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How To Move To The UK On A Skilled Worker Visa

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Moving to a new country is an exciting prospect. Regarding a move to the UK, there are a ton of different visa types, with each of them requiring their own separate processes. Because of the wealth of options, navigating through them to find the one most applicable for you can be an overwhelming task, so before you pack your bags you need to be clear on the different types of permits and visas to pick the right one for you.

Types of visas available to allow you entry into the UK include; self-employed visas, exceptional talent visas, sportsperson visas, and many more besides. If you have an offer of employment from a UK organization or a transfer opportunity with your existing employer to relocate to the UK then you are entitled to a Tier 2 skilled worker visa.

The Tier 2 General work visa is the only long-term option for those seeking employment and settlement in the UK. With an ever-growing list of applicants, the Uk government has introduced a points system to sort workers into those best suited for current openings in the UK job market. Before going through that process, however, you’ll need to get hold of a work permit.

Photo by David Dibert on Unsplash

A Work Permit Summary

Assuming that you do not fit into any of the categories that are exempt from needing a UK work permit, you should seek one out as early as possible, as it can take up to three months from application to approval. As there are too many variables to fit into this article regarding different levels for dependents (spouses, children, other family members, etc.) you should contact a visa specialist team. They can also help to get your documentation in order.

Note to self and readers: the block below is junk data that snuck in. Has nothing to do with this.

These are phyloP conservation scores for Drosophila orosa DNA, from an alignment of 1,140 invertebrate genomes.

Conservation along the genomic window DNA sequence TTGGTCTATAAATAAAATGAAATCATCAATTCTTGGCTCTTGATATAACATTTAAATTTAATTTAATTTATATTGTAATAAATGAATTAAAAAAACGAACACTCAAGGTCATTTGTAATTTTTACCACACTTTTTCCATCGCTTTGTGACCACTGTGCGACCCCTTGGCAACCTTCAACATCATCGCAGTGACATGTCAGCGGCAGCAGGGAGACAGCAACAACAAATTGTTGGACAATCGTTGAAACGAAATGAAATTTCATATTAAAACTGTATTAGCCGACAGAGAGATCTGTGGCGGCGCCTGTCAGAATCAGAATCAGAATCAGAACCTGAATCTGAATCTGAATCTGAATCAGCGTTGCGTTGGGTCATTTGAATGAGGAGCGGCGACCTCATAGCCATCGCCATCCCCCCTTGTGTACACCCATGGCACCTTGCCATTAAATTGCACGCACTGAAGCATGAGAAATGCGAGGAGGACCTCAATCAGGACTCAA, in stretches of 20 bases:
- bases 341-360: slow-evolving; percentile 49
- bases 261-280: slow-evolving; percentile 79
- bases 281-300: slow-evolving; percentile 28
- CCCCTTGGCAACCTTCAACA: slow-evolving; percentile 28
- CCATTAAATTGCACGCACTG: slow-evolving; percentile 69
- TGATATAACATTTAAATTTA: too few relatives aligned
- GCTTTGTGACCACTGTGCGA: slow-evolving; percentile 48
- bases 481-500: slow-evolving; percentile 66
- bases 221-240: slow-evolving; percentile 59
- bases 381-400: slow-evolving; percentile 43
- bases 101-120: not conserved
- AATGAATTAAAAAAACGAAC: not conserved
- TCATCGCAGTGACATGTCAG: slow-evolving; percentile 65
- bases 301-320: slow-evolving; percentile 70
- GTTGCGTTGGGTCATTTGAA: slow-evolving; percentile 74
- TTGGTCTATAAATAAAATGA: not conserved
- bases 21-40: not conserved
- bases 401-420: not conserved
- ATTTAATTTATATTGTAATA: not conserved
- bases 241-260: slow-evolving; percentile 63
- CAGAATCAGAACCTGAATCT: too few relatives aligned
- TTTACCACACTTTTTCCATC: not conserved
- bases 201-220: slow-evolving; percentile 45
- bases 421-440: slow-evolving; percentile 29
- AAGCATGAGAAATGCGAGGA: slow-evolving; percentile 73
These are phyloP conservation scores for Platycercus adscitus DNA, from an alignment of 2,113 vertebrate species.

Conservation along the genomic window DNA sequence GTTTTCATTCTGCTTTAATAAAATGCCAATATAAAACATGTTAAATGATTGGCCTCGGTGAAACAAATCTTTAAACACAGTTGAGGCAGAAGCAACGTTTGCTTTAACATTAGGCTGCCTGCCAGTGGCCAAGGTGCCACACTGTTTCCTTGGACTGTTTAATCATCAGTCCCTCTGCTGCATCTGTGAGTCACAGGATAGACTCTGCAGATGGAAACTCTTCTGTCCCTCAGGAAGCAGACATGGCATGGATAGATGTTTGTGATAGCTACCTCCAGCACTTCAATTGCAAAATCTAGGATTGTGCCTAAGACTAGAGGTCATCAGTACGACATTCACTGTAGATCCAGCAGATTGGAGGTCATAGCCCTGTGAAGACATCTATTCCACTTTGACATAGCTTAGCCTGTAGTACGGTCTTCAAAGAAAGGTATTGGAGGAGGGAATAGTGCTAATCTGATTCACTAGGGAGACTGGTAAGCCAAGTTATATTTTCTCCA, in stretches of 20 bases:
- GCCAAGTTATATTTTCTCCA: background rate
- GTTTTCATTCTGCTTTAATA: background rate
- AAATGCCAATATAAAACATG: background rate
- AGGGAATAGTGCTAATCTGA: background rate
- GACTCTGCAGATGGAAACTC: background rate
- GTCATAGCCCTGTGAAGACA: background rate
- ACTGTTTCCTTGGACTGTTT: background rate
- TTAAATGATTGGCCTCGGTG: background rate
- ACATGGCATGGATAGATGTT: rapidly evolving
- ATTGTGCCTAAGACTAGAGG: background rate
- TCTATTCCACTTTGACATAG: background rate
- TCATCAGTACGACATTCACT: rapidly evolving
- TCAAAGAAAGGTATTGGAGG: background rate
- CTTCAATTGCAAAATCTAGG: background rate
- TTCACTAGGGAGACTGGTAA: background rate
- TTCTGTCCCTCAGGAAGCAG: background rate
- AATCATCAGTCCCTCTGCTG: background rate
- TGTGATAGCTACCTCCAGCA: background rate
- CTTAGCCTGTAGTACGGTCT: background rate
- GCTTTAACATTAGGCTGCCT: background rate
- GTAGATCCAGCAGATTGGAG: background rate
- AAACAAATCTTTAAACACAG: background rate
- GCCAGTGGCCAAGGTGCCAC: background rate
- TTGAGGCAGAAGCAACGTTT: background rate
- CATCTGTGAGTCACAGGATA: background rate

Categories that are exempt from work permit applications:

  • EEA citizens.
  • Spouses and partners of EEA nationals with two years of cohabitation.
  • Spouses of holders of works permits and valid visas.
  • Asylum seekers pending application.
  • Commonwealth citizens with a grandparent born in the UK.

You will be unable to enter the country if you do not have your work permit. Therefore, it is essential to make this a priority before the rest of your relocation can get going. It’s important to know that a UK employer has to submit this for you, and it will qualify you to work in one location and do one job. If/when you want to move on you’ll need a new permit from your new employer and so on until you gain permanent residency (if that is what your goal is).

Common Types Of UK Visa

For the application process for the visa itself the UK system is divided into a tier system that is ranked on your level of situation or type of employment. To boil it down, Tier 1 corresponds to business visas (Entrepreneurs, investors, and other business interests with the inclusion of an exceptional talent visa), Tier 2 represents the most accessible and mid-to-long-term work visas, and Tier 5 is exclusively short-term work visas.